The plant will produce two categories of polyethylene, used to make products ranging from common every-day household goods to environmental liners for retention ponds that help to protect and preserve the environment. The types of polyethylene the plant would produce include:
Linear low-density polyethylene (LLDPE) which is the primary raw material for items like flexible food packaging and pouches, collation shrink wrap, stretch film, protective packaging, flexible tubing, sports equipment (canoes), industrial equipment (tornado shelters), wire and cable insulation, agricultural films; and
High-density polyethylene (HDPE) that is used to create “stiffer” products such as toys, crates, drums, shampoo bottles, milk jugs, detergent/bleach bottles, pails (buckets), environmental liners, paint containers, garden furniture and other types of housewares.
Within these two main categories of PE, there are many different slates Shell’s facility will be produced, to specific technical requirements for the differing slates.
The Polyethylene pellet manufacturing process
The Polyethylene Manufacturing Process
Title: The Polyethylene Manufacturing Process
Duration: 1:19 minutes
This animation portrays the general process of manufacturing ethane into polyethylene pellets.
The Polyethylene Manufacturing Process Transcript
[Background music plays]
Bright, uplifting music play throughout the animation
[Full sequence view of the four scenes of the manufacturing process with onscreen text]
Four arrows animate to show the sequence of the manufacturing process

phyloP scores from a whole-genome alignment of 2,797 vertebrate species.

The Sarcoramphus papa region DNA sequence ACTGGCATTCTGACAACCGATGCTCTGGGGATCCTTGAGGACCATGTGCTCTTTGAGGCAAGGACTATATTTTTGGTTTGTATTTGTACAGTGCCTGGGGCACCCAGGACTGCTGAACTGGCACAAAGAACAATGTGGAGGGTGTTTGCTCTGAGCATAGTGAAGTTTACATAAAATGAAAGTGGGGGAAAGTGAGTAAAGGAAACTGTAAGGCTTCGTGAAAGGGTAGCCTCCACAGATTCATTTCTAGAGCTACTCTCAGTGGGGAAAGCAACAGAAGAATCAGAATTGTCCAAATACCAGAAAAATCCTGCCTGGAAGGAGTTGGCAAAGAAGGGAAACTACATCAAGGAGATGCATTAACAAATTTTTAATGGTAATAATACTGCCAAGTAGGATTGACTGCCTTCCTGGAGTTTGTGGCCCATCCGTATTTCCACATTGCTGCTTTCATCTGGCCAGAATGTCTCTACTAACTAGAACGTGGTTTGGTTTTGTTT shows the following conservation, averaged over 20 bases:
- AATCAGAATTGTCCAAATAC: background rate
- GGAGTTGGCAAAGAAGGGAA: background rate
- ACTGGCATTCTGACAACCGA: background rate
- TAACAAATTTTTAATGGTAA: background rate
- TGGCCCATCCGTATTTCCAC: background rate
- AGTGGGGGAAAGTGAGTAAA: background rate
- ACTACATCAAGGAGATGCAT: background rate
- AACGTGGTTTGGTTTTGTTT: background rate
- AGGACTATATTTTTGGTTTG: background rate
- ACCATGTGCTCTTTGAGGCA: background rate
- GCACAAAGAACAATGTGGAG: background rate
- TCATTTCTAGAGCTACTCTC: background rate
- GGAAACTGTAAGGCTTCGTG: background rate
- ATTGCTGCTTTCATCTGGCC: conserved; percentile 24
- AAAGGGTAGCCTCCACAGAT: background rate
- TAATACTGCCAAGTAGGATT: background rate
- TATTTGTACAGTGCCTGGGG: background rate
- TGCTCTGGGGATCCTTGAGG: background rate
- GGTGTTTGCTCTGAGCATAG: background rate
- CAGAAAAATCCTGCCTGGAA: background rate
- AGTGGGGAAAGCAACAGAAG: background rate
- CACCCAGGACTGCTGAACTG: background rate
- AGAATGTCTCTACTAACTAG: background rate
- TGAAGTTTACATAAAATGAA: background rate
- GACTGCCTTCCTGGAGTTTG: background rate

The Polyethylene process
Cracking & distillation
Polymerisation & pellets
Manufacturing & products
Storage & shipment
[Zoom into second scene with onscreen text]
Zoom into first scene. Animated arrows depict the path that ethane makes through the cracker and lines depict the ethylene and other hydrocarbons being routed to distillation columns
Ethane enters the cracker’s furnace and is heated to temperatures of 1500°F (800°C)
Ethane’s molecules are ‘cracked’ under the high temperatures, re-arranging the carbon and hydrogen atoms to create ethylene
Ethylene and other hydrocarbons are routed through to distillation columns where ethylene is separated
[Arrow move to the third scene with onscreen text]
The animation transitions into the second scene by following the arrows representing the ethylene to the cooler and then to the polymerisation reactor and on to be extruded into strings and pellets, represented by the animated dots.
Polymerisation & pellets
Ethylene enters a polymerisation reactor where catalysts are added
Reacted ethylene gas becomes polyethylene
Polyethylene is extruded through small openings and cut into pellets
[Arrow move to the fourth scene with onscreen text]
The animation transitions into the third scene by following the animated dots that now represent polyethylene pellets flowing into storage units. The animated dots then flow into the truck and train. The truck and train move away.
Storage & shipment
Pellets are stored onsite and shipped by truck and train
[Arrow move to the last scene with onscreen text]
The animated truck drives into a building to show the manufacture of the polyethylene pellets into plastics. Animated pictures of everyday items – seat cover, laptop, jug/container, tire, wiring, building materials, shirt – appear to show the end use of the polyethylene.
Manufacturing & products
The pellets are shipped to manufacturers to make many of the plastic products we use every day
The facility will first “crack,” or break apart, ethane’s large molecules, re-arranging the carbon and hydrogen atoms to create ethylene. This is accomplished by heating the ethane to very high temperatures, greater than 1500°F (800°C), in one of the cracker’s seven furnaces. Natural gas and “tail gas” (a hydrogen and natural gas combination from the furnace that is recycled) fuel the process.
The ethylene stream will be sent to one of three units and further processed to create different types of polyethylene pellets. Those pellets then will be shipped to manufacturers to make many of the plastic products we use every day. Most of the products will be shipped via rail; some proximate customers will receive Shell product delivery via truck. The site will have both rail and truck loading capabilities: